Skip to main content

Using the Skills Learned at VITALtalk to Take Out the Trash


We just spent the last several days learning facilitation skills at the VITALtalk faculty development course.  This truly amazing course is meant to give health care professionals like us the skills needed to run communication training programs at our own home institutions.

After just finishing the course, we thought it would be interesting to do something similar to what Alex Smith did in his "Take Out the Trash Video." There, he used some of the communication techniques he learned in palliative care training at home with his wife.  His results were less than perfect.

We figured our advanced skills might be more successful.   See for yourself (if you don't see the video below click here for the YouTube version)




by:
  • Eric Widera
  • Rachelle Bernacki
  • Roshni Guerry
  • Linsey O'Donnell
  • Brook Calton
  • Laura (aka Jillian Gustin)
  • Mark (aka Steve Berns)
  • Susan (aka Sara Johnson)
  • Steve (aka Dave Kregenow)

Note: THIS VIDEO IS NOT PUBLISHED BY VITALtalk (c). It is published by adoring fans who think, all joking aside, that VITALtalk is one of the most transformational courses a health care professional can take. If you are interested in becoming better at patient communication or facilitating teaching around these discussions, we highly recommend you check out http://www.vitaltalk.org to learn about it.

Comments

Heathercita said…
A hearty LOL! Would be great to see a video of the skills applied to a *clinical* situation, too!

Popular posts from this blog

Lost in Translation: Google’s Translation of Palliative Care to ‘Do-Nothing Care’

by: Cynthia X. Pan, MD, FACP, AGSF (@Cxpan5X)

My colleagues often ask me: “Why are Chinese patients so resistant to hospice and palliative care?” “Why are they so unrealistic?” “Don’t they understand that death is part of life?” “Is it true that with Chinese patients you cannot discuss advance directives?”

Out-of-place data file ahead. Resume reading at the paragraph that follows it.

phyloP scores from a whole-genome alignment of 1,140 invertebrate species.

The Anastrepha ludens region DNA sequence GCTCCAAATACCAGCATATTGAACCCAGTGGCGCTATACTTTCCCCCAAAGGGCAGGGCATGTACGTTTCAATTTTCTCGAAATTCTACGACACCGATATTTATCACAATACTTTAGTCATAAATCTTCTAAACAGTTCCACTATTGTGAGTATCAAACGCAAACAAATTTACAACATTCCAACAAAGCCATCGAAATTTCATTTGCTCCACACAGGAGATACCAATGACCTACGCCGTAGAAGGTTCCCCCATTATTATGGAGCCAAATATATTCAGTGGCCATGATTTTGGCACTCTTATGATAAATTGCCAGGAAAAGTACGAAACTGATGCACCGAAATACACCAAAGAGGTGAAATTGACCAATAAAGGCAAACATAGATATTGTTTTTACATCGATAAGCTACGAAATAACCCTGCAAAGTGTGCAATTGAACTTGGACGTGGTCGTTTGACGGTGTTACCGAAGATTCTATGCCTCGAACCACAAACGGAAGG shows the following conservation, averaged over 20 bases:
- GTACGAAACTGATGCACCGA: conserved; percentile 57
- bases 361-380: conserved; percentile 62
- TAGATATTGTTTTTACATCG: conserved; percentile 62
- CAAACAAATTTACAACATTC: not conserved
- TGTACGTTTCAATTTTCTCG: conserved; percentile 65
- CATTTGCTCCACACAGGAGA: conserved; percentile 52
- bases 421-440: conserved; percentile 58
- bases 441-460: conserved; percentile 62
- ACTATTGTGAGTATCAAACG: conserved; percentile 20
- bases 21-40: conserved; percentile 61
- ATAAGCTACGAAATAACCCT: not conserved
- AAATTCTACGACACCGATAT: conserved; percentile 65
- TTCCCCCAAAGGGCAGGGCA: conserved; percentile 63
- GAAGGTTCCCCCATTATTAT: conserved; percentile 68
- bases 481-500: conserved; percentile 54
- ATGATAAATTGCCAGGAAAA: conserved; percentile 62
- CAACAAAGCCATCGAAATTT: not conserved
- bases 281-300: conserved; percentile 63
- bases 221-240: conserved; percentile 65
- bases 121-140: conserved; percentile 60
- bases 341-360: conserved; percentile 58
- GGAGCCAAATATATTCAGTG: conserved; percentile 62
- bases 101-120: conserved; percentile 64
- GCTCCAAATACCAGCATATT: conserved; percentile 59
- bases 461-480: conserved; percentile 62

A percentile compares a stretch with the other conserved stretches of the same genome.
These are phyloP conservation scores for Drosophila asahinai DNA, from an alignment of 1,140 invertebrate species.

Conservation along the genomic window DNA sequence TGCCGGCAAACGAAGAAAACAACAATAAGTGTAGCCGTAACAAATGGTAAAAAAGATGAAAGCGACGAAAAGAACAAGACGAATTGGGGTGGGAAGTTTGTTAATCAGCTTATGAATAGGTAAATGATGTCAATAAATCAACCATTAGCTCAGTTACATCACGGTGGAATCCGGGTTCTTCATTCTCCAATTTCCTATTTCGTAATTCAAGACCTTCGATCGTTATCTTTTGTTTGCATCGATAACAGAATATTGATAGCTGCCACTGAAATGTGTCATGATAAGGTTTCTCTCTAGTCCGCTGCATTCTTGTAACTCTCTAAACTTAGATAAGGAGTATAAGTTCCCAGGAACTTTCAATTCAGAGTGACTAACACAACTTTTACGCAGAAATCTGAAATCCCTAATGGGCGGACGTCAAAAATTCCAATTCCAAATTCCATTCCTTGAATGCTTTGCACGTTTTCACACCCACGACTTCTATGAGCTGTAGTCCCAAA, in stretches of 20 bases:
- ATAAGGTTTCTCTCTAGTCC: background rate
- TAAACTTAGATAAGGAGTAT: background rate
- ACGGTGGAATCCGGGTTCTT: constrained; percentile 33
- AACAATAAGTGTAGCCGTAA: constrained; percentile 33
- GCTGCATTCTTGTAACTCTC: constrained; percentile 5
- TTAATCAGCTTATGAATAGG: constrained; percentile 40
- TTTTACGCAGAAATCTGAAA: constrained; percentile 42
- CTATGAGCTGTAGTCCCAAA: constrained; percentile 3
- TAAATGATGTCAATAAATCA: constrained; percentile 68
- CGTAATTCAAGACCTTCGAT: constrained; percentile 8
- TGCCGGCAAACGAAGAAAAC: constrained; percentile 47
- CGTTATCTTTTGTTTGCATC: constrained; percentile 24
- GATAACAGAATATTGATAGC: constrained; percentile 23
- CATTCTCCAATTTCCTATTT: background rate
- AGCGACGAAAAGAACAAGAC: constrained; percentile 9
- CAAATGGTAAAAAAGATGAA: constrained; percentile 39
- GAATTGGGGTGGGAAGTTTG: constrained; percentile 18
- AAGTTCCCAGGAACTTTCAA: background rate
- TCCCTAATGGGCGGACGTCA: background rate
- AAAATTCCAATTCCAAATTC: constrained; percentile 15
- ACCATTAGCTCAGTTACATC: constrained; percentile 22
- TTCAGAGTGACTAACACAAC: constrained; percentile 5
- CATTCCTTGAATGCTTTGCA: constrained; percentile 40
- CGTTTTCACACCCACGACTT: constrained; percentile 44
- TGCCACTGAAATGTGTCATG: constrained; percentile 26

As a Chinese speaking geriatrician and palliative care physician practicing in Flushing, NY, I have cared for countless Chinese patients with serious illnesses or at end of life.  Invariably, when Chinese patients or families see me, they ask me if I speak Chinese. When I reply “I do” in Mandarin, the relief and instant trust I see on their faces make my day meaningful and worthwhile.

At my hospital, the patient population is about 30% Asian, with the majority of these being Chinese. Most of these patients require language interpretation.  It becomes an interesting challenge and opportunity, as we often need to discuss advance directives, goals of care, and end of life care options…

Delirium: A podcast with Sharon Inouye

In this week's GeriPal podcast we discuss delirium, with a focus on prevention. We are joined by internationally acclaimed delirium researcher Sharon Inouye, MD, MPH. Dr Inouye is Professor of Medicine at Harvard Medical School and Director of the Aging Brain Center in the Institute for Aging Research at Hebrew SeniorLife.

Dr. Inouye's research focuses on delirium and functional decline in hospitalized older patients, resulting in more than 200 peer-reviewed original articles to date. She has developed and validated a widely used tool to identify delirium called the Confusion Assessment Method (CAM), and she founded the Hospital Elder Life Program (HELP) to prevent delirium in hospitalized patients.

We are also joined by guest host Lindsey Haddock, MD, a geriatrics fellow at UCSF who asks a great question about how to implement a HELP program, or aspects of the program, in a hospital with limited resources.  


You can also find us on Youtube!


Listen to GeriPal Podcasts on:
iTunes…

Are Palliative Care Providers Better Prognosticators? A Podcast with Bob Gramling

Estimating prognosis is hard and clinicians get very little training on how to do it.  Maybe that is one of the reasons that clinicians are more likely to be optimistic and tend to overestimate patient survival by a factor of between 3 and 5.  The question is, aren't we better as palliative care clinicians than others in estimating prognosis?  This is part of our training and we do it daily.   We got to be better, right? 

Well, on todays podcast we have Bob Gramling from the Holly and Bob Miller Chair of Palliative Medicine at the University of Vermont to talk about his paper in Journal of Pain and Symptom Management (JPSM) titled “Palliative Care Clinician Overestimation of Survival in Advanced Cancer: Disparities and Association with End of Life Care”.

Big findings from this JPSM paper include that we, like all other clinicians, are an optimistic bunch and that it actually does impact outcomes.   In particular, the people whose survival was overestimated by a palliative care c…